In some embodiments, the electrical signals that are associated with at least one neuron are generated by at least one neuron, a collection of neural tissues, brain regions and/or in vitro brain slices. In other embodiments, the electrical signals that are associated with at least one neuron are generated by at least one neuron in conjunction with experimentally relevant externally-applied stimuli; genetic manipulation; before, during and/or after administration of a drug or chemical agent; and/or with a feedback control interface to a prosthesis or other neural interface.
Finally, some embodiments of the present invention also include a base station that is configured to wirelessly receive the neural events that are transmitted by the wireless transmitter and to further process the neural events that are wirelessly transmitted. In some embodiments, the base station is configured to wirelessly receive and process neural events that are transmitted by a plurality of the wireless transmitters.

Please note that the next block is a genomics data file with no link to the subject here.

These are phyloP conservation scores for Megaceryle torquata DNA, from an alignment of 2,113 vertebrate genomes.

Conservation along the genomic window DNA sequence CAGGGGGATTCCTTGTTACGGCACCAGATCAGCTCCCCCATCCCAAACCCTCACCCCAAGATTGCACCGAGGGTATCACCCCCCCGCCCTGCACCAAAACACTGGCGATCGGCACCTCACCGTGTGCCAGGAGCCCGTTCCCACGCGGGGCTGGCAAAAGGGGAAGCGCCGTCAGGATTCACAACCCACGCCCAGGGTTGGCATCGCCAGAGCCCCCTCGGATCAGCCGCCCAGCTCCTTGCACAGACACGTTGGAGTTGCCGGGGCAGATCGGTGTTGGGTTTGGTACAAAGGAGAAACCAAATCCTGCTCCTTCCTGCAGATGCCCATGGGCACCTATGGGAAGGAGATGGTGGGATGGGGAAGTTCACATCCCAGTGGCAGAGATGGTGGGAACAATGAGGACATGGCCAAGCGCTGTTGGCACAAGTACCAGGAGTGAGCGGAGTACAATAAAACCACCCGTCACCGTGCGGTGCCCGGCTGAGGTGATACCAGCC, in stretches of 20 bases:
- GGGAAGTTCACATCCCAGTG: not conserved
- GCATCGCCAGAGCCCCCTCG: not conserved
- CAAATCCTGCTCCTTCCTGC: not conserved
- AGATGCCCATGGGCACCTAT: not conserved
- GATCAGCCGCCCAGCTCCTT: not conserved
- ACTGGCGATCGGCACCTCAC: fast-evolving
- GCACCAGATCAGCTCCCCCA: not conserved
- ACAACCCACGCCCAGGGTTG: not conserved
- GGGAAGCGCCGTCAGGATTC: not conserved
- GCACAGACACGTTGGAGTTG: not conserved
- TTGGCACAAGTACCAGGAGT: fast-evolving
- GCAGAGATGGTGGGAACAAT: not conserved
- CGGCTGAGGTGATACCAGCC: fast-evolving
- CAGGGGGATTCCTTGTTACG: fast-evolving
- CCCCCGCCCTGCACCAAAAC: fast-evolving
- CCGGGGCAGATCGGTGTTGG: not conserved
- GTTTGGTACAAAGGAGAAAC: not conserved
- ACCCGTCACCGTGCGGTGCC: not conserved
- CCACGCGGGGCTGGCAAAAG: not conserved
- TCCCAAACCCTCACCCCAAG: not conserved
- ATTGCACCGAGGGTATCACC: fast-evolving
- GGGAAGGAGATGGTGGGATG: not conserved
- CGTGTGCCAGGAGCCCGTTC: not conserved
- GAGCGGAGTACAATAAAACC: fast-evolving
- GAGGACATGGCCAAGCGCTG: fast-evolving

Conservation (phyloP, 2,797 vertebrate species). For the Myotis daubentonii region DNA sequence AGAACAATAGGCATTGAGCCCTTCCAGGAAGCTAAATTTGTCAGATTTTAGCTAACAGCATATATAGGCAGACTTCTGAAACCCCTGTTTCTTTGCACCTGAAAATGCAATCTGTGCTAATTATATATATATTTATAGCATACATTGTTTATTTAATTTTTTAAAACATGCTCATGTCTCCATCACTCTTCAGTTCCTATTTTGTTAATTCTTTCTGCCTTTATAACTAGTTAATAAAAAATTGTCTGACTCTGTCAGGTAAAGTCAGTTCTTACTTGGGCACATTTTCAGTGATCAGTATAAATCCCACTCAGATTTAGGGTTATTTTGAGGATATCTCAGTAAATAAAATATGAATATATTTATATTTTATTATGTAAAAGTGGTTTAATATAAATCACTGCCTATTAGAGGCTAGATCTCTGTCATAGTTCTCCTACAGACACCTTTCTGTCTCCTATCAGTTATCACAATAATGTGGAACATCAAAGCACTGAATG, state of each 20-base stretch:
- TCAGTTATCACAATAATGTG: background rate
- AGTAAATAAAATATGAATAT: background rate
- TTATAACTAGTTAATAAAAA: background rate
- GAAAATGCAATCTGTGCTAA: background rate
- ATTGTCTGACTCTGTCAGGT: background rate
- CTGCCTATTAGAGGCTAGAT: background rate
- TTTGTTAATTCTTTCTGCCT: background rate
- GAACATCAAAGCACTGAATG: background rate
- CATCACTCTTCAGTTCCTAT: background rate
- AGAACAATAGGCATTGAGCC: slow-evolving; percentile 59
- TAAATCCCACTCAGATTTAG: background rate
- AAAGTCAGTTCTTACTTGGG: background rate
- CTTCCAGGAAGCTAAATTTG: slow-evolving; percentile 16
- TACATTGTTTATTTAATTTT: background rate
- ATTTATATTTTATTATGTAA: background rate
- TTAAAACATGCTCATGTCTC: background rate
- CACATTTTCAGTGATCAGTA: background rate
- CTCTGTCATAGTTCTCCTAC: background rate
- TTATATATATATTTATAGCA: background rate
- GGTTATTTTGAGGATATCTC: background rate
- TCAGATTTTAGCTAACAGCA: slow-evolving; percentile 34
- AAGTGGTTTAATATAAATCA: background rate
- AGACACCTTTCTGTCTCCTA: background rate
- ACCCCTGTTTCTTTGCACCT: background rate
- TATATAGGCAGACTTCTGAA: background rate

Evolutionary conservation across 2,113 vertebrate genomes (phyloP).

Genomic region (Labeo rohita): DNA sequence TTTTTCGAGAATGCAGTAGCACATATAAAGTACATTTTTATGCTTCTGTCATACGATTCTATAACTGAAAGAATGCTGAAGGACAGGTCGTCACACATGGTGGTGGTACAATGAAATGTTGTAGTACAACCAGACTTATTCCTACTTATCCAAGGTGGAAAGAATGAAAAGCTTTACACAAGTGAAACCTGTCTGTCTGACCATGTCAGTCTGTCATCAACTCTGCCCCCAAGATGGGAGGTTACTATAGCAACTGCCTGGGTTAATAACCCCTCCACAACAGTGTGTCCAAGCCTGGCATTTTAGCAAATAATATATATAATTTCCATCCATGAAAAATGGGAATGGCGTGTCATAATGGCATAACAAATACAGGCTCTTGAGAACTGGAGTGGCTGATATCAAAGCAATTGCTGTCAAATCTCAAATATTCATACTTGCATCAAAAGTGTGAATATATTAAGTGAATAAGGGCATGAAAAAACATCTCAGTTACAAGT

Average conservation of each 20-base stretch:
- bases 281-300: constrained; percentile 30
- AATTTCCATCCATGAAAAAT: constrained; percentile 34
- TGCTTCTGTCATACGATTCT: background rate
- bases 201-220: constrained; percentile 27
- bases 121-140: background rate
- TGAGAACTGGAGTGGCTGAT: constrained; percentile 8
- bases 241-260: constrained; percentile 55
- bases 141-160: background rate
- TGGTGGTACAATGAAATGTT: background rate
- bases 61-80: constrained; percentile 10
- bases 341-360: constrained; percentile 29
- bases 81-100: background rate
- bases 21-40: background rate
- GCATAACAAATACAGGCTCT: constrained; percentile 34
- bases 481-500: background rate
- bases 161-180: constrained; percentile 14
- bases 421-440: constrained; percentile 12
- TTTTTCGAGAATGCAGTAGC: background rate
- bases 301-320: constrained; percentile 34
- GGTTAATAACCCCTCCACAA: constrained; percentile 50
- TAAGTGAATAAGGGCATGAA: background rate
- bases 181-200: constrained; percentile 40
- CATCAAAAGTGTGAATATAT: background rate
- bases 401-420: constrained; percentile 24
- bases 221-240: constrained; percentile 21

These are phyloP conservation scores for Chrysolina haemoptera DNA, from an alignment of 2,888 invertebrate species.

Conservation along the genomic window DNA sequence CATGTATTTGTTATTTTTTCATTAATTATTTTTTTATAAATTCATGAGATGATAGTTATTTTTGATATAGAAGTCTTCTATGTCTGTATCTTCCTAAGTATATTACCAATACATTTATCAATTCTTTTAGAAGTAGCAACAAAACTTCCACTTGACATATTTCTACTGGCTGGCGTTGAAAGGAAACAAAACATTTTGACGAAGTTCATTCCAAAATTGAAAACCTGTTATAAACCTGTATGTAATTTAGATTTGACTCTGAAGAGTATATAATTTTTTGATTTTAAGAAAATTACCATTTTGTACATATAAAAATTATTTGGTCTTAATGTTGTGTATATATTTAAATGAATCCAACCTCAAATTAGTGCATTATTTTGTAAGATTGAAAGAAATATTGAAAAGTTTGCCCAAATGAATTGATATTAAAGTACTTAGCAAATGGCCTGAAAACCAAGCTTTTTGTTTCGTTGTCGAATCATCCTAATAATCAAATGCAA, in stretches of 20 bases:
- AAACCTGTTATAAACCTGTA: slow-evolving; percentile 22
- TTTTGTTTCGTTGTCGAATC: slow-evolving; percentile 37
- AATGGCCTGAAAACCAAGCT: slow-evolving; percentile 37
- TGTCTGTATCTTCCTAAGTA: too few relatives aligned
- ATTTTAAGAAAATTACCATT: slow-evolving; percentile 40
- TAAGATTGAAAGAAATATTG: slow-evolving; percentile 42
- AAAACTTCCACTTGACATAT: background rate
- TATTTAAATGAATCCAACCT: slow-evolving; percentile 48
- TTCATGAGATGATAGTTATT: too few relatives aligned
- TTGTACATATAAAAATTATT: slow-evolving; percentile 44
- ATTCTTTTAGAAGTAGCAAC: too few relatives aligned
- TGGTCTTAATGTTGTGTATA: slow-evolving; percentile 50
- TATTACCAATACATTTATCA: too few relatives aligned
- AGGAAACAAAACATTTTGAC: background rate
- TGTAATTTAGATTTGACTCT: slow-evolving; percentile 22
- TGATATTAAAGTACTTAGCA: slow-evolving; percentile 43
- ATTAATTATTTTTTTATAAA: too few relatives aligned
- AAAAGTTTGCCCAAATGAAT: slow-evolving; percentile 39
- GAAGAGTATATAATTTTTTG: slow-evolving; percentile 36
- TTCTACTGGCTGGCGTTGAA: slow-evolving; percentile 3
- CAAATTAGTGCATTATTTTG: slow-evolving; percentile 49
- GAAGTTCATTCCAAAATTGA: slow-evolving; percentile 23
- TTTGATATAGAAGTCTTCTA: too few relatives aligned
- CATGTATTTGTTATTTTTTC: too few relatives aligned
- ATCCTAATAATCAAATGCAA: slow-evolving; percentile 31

It will be understood by those having skill in the art that, although the above embodiments have been primarily described with regard to systems for detecting neural events, analogous methods and/or computer program products for detecting neural events also may be provided according to various embodiments of the present invention.
The present invention now will be described more fully hereinafter with reference to the accompanying figures, in which embodiments of the invention are shown. This invention may, however, be embodied in many alternate forms and should not be construed as limited to the embodiments set forth herein.
Accordingly, while the invention is susceptible to various modifications and alternative forms, specific embodiments thereof are shown by way of example in the drawings and will herein be described in detail. It should be understood, however, that there is no intent to limit the invention to the particular forms disclosed, but on the contrary, the invention is to cover all modifications, equivalents, and alternatives falling within the spirit and scope of the invention as defined by the claims. Like numbers refer to like elements throughout the description of the figures.